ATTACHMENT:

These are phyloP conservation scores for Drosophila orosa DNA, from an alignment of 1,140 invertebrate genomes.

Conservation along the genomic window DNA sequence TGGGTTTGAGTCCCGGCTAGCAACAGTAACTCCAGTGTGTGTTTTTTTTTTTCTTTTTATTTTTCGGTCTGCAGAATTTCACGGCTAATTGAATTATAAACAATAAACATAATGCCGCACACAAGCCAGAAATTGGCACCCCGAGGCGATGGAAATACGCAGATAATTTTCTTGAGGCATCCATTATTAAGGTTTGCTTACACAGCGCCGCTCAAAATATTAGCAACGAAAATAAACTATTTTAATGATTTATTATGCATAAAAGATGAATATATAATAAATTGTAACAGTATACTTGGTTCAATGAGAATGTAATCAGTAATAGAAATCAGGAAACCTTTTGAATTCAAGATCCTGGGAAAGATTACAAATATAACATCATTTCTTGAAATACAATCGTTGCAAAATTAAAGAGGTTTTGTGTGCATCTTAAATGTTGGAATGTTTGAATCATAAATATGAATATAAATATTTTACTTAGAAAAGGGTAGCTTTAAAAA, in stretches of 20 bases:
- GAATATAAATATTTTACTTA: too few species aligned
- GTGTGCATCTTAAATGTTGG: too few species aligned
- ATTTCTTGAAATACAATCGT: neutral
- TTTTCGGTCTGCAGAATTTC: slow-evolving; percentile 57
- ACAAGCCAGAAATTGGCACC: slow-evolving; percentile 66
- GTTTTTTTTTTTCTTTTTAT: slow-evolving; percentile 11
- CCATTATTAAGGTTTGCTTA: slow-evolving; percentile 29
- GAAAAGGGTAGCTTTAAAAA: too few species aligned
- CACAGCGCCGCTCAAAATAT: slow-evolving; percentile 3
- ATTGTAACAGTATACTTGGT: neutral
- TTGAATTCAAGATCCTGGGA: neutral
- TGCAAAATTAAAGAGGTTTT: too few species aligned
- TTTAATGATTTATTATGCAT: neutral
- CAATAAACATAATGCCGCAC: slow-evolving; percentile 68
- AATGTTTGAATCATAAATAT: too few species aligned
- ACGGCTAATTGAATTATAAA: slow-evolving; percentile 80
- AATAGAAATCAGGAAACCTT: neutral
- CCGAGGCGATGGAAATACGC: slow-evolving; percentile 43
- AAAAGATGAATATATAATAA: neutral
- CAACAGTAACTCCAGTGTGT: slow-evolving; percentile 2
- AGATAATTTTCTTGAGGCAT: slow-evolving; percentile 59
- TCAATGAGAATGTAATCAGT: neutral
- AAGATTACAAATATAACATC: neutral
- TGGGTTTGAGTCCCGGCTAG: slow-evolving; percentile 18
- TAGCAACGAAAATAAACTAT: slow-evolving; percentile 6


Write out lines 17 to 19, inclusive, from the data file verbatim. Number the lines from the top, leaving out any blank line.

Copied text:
- AATGTTTGAATCATAAATAT: too few species aligned
- ACGGCTAATTGAATTATAAA: slow-evolving; percentile 80
- AATAGAAATCAGGAAACCTT: neutral